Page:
Getting the chance to make a difference will make you sense fulfilment mentally as well as feel valued as a human being, not just as a mere employee. Eventually, this kind of happiness will make you feel more satisfied with your work, so you tend to be more loyal and engaged with the organisation.

In conclusion, pleasure can be said as how you ‘spend on’ something, while fulfillment is how you ‘invest into’ something. If pleasure places emphasis on current happiness, then fulfillment enables you to think ahead about the future happiness.

Although there is nothing wrong to take pleasure in something and choosing to be happy, however you should make work more meaningful to keep your inner-self feeling satisfied and valuable.

Next read: Advantages of Lifelong Learning for Career Growth

Money happiness

I’m sure you’ve heard plenty of advice about how to increase your salary – job hop, make sure you get at least a 20% increase between jobs, don’t reveal your current salary, and so on. And we do this all in the hopes of being happier, because we’ve been ingrained with this idea that salary directly correlates to happiness.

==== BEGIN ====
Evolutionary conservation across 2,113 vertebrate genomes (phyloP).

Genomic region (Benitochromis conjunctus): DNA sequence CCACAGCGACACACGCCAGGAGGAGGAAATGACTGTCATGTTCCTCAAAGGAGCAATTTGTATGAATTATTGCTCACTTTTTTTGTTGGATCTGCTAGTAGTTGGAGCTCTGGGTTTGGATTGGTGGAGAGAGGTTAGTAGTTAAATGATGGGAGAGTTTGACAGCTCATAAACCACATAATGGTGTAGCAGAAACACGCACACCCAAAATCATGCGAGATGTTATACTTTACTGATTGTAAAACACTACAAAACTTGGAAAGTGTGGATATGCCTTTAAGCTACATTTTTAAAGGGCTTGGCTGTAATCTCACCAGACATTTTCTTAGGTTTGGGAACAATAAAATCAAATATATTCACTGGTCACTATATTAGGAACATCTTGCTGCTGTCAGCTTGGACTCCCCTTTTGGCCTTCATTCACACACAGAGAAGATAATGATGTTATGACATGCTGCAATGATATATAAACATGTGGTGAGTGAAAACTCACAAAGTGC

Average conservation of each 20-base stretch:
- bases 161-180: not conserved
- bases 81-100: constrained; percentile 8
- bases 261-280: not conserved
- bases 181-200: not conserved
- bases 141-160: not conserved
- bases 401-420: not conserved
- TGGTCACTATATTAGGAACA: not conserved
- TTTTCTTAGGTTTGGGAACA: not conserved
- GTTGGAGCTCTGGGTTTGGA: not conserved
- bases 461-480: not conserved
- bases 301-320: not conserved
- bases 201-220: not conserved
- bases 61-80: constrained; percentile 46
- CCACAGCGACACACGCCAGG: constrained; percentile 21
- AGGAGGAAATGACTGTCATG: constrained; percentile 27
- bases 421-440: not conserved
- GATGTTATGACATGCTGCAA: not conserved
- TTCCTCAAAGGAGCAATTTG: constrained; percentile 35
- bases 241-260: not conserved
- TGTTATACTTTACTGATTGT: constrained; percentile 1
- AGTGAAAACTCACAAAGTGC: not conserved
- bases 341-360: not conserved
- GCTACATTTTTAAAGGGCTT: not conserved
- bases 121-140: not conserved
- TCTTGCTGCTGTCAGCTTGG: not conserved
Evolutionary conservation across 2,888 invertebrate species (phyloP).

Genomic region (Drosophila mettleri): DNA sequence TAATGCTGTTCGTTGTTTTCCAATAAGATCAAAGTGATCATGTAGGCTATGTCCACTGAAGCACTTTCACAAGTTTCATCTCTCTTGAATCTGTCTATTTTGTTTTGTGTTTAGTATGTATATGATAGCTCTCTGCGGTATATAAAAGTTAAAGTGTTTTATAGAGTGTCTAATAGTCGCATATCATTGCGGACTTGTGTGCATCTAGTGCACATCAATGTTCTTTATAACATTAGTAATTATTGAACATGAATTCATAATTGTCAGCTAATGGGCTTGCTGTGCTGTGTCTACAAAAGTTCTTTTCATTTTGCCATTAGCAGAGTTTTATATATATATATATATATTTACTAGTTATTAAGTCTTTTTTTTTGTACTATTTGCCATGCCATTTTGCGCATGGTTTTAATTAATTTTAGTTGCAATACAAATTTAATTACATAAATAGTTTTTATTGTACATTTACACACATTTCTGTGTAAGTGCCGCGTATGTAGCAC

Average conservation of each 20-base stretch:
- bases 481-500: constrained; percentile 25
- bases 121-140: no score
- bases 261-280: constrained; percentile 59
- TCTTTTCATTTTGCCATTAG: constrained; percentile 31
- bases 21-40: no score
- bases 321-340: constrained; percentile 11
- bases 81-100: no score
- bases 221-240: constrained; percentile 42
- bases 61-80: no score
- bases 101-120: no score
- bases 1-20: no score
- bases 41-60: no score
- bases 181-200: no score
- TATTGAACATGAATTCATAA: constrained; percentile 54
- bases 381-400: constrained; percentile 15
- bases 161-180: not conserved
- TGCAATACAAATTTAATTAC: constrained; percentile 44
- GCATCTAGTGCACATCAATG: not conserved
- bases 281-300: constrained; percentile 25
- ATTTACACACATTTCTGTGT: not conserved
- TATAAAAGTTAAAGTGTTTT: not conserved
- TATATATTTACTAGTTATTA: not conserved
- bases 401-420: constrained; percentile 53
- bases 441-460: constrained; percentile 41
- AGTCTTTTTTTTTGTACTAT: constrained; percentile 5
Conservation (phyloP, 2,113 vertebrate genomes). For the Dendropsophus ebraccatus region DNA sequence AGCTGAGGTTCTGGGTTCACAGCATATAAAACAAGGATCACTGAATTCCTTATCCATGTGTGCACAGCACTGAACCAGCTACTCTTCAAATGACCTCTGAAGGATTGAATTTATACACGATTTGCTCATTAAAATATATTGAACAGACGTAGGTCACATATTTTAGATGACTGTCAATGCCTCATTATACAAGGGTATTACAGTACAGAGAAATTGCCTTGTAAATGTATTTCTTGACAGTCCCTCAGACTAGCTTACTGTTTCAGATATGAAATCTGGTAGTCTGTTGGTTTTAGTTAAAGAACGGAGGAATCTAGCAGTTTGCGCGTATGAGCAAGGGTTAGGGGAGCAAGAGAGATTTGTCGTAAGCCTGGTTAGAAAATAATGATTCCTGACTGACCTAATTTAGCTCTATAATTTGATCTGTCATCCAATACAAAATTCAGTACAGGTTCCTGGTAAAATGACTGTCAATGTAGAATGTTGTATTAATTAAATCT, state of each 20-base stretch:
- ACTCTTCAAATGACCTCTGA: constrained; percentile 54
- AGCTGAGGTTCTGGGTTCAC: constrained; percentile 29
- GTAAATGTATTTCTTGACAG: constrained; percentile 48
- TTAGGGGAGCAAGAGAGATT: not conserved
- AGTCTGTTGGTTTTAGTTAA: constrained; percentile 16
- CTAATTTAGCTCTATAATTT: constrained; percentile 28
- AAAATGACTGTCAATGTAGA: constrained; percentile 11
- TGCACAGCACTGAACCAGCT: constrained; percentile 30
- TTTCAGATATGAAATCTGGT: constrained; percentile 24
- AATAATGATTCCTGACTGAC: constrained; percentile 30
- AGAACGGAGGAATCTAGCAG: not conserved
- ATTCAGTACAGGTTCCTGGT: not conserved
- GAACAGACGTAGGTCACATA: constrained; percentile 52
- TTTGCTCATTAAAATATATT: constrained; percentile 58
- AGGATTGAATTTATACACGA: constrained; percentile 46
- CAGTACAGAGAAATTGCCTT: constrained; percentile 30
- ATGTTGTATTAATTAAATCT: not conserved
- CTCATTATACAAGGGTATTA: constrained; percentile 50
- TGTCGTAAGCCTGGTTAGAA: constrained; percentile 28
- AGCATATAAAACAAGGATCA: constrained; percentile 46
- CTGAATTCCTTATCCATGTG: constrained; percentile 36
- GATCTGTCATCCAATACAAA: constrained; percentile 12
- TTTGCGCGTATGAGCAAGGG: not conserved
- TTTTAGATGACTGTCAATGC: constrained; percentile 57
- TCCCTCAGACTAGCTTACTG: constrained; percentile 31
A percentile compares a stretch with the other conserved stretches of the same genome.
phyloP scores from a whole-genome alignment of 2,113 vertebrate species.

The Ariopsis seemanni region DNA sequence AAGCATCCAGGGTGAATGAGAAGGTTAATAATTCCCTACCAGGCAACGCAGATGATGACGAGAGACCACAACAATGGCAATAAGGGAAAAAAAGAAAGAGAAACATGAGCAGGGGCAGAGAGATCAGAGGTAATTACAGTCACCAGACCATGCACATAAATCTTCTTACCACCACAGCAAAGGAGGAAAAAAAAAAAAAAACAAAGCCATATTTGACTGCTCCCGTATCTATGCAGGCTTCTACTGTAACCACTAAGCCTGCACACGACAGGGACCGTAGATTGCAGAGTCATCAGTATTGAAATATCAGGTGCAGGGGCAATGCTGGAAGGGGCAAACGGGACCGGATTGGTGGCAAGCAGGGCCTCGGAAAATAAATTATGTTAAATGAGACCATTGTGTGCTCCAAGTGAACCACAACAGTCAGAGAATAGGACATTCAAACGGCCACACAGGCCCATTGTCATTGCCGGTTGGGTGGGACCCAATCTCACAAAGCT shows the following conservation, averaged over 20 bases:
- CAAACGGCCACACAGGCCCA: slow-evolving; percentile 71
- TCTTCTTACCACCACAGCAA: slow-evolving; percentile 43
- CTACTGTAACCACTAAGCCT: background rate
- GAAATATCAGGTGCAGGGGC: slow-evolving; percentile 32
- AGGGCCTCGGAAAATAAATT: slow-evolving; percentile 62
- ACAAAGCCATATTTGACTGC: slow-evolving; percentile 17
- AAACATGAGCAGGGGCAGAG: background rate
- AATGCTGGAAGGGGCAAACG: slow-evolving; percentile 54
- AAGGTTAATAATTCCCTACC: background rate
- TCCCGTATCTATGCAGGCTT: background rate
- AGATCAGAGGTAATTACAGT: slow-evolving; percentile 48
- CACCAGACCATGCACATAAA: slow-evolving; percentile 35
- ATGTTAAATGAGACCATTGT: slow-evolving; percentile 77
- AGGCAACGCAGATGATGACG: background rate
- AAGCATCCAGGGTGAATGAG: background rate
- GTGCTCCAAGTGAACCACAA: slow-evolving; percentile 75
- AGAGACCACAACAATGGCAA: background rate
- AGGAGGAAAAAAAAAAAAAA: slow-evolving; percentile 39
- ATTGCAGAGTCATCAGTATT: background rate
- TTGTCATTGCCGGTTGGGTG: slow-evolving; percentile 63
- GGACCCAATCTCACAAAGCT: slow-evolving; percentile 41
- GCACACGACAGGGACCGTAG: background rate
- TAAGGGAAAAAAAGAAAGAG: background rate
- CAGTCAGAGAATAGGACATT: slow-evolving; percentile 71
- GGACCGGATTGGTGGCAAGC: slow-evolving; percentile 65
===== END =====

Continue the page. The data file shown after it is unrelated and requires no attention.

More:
Does it?

More money doesn’t make you happier – to an extent

According to this article, there is a solid benchmark at which money stops making you happy – USD75,000. That’s approximately a monthly salary of SGD8,000, meaning that any increase in your salary after that won’t necessarily make you any happier. But as the article cautions, before you rush out to chase after that magic figure, remember that there are many other factors that affect your happiness.

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Also, since we need to deduct 20% for CPF, that ideal figure for your salary is probably closer to SGD10,000.

Since the dawn of time, there have been sayings that money doesn’t equal happiness, like “money is the root of all evil” or “money isn’t everything”, and it feeds our innate belief that a higher salary isn’t going to buy you happiness. What this research study proves is something that humans have always believed, that material value will not equate emotional joy.